The Times has a fascinating article about Albania's sworn virgins: rural women who, finding a loophole in an ancient code called the Kunun, get around the abysmal lot it decrees for them ("a woman is a sack made to endure") by taking an oath of celibacy, and then dressing and living as men. Completely.
The accompanying photos are lovely, though few. I went looking for more pictures and found this piece in the Washington Post, which takes a different angle (along the lines of "sure, they have agency and rights, but how sad that they never got to have families and children"), but has an interesting video clip from a Swiss documentary called Sworn Virgins.
But National Geographic comes through:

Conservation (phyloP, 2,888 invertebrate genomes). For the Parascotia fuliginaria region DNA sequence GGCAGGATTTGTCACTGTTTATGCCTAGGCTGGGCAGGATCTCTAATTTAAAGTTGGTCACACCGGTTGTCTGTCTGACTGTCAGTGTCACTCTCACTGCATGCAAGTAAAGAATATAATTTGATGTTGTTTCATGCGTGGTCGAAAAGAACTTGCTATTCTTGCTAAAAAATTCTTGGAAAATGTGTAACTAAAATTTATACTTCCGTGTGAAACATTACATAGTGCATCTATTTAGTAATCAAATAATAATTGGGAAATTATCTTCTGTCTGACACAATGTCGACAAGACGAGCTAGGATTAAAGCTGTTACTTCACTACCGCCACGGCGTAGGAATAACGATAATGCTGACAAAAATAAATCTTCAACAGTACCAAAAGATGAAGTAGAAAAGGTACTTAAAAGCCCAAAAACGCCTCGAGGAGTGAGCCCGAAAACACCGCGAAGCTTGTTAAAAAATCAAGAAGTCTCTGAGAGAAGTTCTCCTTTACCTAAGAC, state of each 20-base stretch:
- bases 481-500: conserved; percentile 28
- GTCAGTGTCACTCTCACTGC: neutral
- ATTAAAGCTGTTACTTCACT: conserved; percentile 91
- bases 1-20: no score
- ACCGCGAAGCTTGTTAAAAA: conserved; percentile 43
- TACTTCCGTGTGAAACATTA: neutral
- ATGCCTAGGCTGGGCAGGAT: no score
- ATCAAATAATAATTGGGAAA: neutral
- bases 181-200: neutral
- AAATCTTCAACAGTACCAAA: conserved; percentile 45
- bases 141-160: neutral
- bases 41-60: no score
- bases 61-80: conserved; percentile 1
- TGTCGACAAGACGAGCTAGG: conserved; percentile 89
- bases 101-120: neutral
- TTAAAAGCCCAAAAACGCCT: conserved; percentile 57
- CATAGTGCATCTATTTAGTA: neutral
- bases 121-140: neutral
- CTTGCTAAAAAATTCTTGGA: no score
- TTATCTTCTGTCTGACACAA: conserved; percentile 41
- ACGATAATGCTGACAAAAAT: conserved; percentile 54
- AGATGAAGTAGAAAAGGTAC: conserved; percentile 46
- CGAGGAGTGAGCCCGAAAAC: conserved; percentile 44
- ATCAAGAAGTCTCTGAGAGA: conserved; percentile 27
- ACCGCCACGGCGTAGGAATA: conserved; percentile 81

Most news sources sort of poke gingerly at the homo possibility, then dismiss it, but doesn't Pashe for one come across as an elegant butch, in that classic gaslight way? There are also clear parallels in Lesbian Nuns: Breaking Silence (a book that sounds like John Waters fodder and/but is in fact an incredible read.) Except the Albanian virgins wield much greater authority, and their lives are worth as much as a man's (12 oxen, per the Times; other women are worth half that.)
Fiction-related: I have an apparently inexplicable, some would say inexcusable, indifference to Alice Munro, but her story "The Albanian Virgin" captivated me. (I read it so many years ago I couldn't even tell you if this post is a spoiler.)